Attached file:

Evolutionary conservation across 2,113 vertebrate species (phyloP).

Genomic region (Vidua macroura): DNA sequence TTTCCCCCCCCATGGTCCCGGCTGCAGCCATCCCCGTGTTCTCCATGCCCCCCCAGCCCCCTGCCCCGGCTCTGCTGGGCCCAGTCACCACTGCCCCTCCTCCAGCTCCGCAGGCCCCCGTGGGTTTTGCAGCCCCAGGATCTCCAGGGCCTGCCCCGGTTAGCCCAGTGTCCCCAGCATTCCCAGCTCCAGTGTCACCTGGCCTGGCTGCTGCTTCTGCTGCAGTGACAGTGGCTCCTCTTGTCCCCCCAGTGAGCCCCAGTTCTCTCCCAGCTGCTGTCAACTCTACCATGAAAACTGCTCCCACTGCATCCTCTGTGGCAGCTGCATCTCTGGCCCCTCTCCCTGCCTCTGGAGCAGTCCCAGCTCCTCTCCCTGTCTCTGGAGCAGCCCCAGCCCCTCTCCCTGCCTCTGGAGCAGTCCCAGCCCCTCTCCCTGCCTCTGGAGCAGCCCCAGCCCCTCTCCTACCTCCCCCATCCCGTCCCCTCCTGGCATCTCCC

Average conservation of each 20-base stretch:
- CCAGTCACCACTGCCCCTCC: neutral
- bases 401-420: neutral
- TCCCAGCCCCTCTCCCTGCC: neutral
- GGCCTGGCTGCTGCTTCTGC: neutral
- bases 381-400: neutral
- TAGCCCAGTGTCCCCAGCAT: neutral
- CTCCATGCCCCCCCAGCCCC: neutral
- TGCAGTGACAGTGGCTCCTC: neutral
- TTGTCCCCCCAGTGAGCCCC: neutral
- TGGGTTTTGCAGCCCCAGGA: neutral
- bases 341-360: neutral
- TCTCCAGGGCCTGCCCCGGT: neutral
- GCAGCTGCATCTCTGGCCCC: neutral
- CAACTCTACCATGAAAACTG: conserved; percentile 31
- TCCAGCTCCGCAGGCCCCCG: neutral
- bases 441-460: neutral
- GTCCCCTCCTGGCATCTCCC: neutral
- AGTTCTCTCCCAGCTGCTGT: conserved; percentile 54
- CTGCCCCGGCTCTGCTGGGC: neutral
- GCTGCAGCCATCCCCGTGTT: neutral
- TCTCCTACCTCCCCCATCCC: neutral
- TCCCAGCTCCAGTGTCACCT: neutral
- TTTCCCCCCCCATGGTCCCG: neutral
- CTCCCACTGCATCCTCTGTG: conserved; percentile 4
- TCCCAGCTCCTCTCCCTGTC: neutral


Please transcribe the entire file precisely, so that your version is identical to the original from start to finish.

Evolutionary conservation across 2,113 vertebrate species (phyloP).

Genomic region (Vidua macroura): DNA sequence TTTCCCCCCCCATGGTCCCGGCTGCAGCCATCCCCGTGTTCTCCATGCCCCCCCAGCCCCCTGCCCCGGCTCTGCTGGGCCCAGTCACCACTGCCCCTCCTCCAGCTCCGCAGGCCCCCGTGGGTTTTGCAGCCCCAGGATCTCCAGGGCCTGCCCCGGTTAGCCCAGTGTCCCCAGCATTCCCAGCTCCAGTGTCACCTGGCCTGGCTGCTGCTTCTGCTGCAGTGACAGTGGCTCCTCTTGTCCCCCCAGTGAGCCCCAGTTCTCTCCCAGCTGCTGTCAACTCTACCATGAAAACTGCTCCCACTGCATCCTCTGTGGCAGCTGCATCTCTGGCCCCTCTCCCTGCCTCTGGAGCAGTCCCAGCTCCTCTCCCTGTCTCTGGAGCAGCCCCAGCCCCTCTCCCTGCCTCTGGAGCAGTCCCAGCCCCTCTCCCTGCCTCTGGAGCAGCCCCAGCCCCTCTCCTACCTCCCCCATCCCGTCCCCTCCTGGCATCTCCC

Average conservation of each 20-base stretch:
- CCAGTCACCACTGCCCCTCC: neutral
- bases 401-420: neutral
- TCCCAGCCCCTCTCCCTGCC: neutral
- GGCCTGGCTGCTGCTTCTGC: neutral
- bases 381-400: neutral
- TAGCCCAGTGTCCCCAGCAT: neutral
- CTCCATGCCCCCCCAGCCCC: neutral
- TGCAGTGACAGTGGCTCCTC: neutral
- TTGTCCCCCCAGTGAGCCCC: neutral
- TGGGTTTTGCAGCCCCAGGA: neutral
- bases 341-360: neutral
- TCTCCAGGGCCTGCCCCGGT: neutral
- GCAGCTGCATCTCTGGCCCC: neutral
- CAACTCTACCATGAAAACTG: conserved; percentile 31
- TCCAGCTCCGCAGGCCCCCG: neutral
- bases 441-460: neutral
- GTCCCCTCCTGGCATCTCCC: neutral
- AGTTCTCTCCCAGCTGCTGT: conserved; percentile 54
- CTGCCCCGGCTCTGCTGGGC: neutral
- GCTGCAGCCATCCCCGTGTT: neutral
- TCTCCTACCTCCCCCATCCC: neutral
- TCCCAGCTCCAGTGTCACCT: neutral
- TTTCCCCCCCCATGGTCCCG: neutral
- CTCCCACTGCATCCTCTGTG: conserved; percentile 4
- TCCCAGCTCCTCTCCCTGTC: neutral